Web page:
# Relativity of Simultaneous Events

I'm used to relativity of simultaneity situations that are like the Einstein lightning train thought experiment. This problem is different. Say an observer on the space station observes lamps 1 and 2 blinking at the same time. According to an observer on the rocket, lamp 2 goes off first. Why is this?

This problem isn't different. This is the classic illustration of the relativity of simultaneity.

There are pretty many pretty ways to prove that if two events are spatially separated and happen simultaneously with respect to one frame then they wouldn't be simultaneous with respect to any other inertial frame that is moving with respect to the first one. The neat way of seeing this would be via recalling the Lorentz transformations which tell us how space and time intervals between the same events, as observed in one frame, relate to those observed in the other.

So, the time interval between a pair of events as observed by the rocket, say $$\Delta t'$$, relates to the spatial interval $$\Delta x$$ and the time interval $$\Delta t$$ between the same events in the space station frame by $$\Delta t'=\frac{\Delta t-\frac{v}{c^2}\Delta x}{\sqrt{1-\frac{v^2}{c^2}}}$$where $$v$$ is the velocity of the rocket with respect to the space station. In your example, since the blinks are simultaneous in the space station frame, $$\Delta t=0$$. And the thus, $$\text{Sign}(\Delta t')=\text{Sign}(-v\Delta x)$$. In more explicit terms, $$\text{Sign}(t_2'-t_1')=-\text{Sign}(v(x_2-x_1))$$. Thus, in the space station frame, the event who is situated towards the direction of the velocity of the rocket compared to the location of the other event, will, in the rocket's frame, happen before the other event. In other words, if the relative position of an event (say event $$2$$) with respect to the other event (so event $$1$$), i.e., $$x_2-x_1$$, has the same direction as the direction of the velocity $$v$$ (all in the space station frame), then, in the rocket frame, event $$2$$ will happen before event $$1$$. So, that is why lamp $$2$$ will blink before lamp $$1$$ blinks in the frame of the rocket.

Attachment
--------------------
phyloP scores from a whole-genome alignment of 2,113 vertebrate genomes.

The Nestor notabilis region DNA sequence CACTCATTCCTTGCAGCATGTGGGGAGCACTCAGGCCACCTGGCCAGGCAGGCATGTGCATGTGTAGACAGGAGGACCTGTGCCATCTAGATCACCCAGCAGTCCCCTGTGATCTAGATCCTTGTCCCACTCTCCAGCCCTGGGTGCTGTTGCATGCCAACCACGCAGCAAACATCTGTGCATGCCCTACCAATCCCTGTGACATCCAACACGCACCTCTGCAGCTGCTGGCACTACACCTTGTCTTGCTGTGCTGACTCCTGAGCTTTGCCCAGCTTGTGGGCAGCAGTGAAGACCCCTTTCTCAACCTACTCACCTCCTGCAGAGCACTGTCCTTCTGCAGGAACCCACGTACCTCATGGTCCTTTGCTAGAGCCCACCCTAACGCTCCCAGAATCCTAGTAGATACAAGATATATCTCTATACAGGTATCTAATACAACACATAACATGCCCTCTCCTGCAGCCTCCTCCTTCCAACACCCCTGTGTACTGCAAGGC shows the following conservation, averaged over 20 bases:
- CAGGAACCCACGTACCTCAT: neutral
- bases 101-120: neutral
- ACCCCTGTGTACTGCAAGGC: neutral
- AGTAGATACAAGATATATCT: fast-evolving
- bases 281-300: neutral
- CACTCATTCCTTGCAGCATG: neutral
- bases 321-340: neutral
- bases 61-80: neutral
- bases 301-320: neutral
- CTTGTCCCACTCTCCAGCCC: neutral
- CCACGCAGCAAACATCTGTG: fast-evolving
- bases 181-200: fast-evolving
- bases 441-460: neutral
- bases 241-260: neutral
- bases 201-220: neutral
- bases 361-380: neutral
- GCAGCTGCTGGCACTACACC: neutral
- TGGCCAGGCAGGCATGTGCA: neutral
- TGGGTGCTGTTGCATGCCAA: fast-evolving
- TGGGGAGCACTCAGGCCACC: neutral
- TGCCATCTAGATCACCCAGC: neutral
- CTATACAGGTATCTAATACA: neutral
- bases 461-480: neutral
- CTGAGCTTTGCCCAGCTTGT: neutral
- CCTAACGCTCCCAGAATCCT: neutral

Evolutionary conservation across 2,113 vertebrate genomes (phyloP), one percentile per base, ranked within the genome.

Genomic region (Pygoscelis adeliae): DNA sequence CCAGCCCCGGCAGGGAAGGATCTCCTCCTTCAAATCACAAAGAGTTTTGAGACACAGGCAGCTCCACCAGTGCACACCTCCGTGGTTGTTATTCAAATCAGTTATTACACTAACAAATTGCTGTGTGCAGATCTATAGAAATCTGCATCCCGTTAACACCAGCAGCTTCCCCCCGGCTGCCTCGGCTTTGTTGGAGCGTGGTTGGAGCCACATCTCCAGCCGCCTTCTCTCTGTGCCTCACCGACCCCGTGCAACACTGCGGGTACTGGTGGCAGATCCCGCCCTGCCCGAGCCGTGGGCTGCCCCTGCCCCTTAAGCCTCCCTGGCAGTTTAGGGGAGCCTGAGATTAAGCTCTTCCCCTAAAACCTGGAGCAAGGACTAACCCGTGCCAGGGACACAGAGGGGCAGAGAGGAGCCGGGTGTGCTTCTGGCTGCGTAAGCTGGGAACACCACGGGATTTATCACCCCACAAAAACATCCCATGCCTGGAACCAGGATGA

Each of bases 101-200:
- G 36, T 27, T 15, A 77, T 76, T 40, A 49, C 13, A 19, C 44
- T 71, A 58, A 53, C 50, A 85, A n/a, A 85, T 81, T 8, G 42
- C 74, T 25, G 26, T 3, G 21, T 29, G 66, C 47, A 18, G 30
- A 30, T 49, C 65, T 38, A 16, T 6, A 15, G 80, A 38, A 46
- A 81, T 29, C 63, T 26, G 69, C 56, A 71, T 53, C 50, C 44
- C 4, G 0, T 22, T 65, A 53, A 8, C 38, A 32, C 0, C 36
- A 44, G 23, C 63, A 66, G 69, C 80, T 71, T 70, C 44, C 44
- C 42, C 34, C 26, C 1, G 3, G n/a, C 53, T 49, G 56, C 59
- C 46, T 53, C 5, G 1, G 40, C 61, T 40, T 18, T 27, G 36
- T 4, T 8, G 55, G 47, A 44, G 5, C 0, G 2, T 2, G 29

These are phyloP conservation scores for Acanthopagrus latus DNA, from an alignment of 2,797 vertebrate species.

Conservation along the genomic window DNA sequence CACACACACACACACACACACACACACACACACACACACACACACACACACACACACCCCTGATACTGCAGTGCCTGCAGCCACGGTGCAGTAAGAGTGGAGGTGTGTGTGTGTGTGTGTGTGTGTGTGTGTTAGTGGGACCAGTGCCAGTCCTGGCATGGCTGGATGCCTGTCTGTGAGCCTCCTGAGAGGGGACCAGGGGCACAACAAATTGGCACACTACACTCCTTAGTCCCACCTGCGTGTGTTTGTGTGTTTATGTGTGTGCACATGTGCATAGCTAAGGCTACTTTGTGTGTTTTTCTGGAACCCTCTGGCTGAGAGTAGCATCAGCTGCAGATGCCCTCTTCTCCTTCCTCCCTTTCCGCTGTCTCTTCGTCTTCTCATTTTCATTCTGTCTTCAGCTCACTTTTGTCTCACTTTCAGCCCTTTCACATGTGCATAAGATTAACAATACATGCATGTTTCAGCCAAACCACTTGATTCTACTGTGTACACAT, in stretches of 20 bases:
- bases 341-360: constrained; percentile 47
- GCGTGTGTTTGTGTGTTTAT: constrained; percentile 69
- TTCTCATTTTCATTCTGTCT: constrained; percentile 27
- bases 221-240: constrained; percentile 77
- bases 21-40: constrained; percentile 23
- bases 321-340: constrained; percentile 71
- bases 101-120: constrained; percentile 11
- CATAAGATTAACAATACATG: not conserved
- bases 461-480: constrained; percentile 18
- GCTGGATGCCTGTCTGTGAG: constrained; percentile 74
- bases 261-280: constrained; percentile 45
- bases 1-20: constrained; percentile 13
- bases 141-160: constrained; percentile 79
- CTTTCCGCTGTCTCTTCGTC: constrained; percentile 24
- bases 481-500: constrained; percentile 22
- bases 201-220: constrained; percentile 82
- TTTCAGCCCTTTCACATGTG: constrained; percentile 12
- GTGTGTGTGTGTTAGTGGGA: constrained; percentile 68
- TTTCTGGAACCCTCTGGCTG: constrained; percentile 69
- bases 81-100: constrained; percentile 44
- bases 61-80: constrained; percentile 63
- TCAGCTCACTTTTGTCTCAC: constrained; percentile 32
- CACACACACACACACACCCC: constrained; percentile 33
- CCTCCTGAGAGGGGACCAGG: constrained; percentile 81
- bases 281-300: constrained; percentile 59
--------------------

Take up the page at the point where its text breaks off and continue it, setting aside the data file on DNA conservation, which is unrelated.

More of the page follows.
• Did you mean space station? You say rocket and spaceship.
– user225790
May 20, 2019 at 14:44
• @user532874 Oh yeah, sorry I replaced the space station with a spaceship. I watch more movies than NASA videos. ;-) Fixing it. Thanks! :)
– user87745
May 20, 2019 at 14:45
• One more thing, what does "Sign" mean?
– user225790
May 20, 2019 at 14:47
• @user532874 Oh, it just means the sign of that quantity, as to whether it is positive, negative, or zero. See, if the time interval $t'_2-t'_1$ is positive then it means that the event $2$ happened before the event $1$ happened.
– user87745
May 20, 2019 at 14:49
• Also, when you say "the event whose location is towards the direction of the velocity of the rocket compared to the location of the other event" what do you mean by a location that is towards the velocity direction?
– user225790
May 20, 2019 at 14:51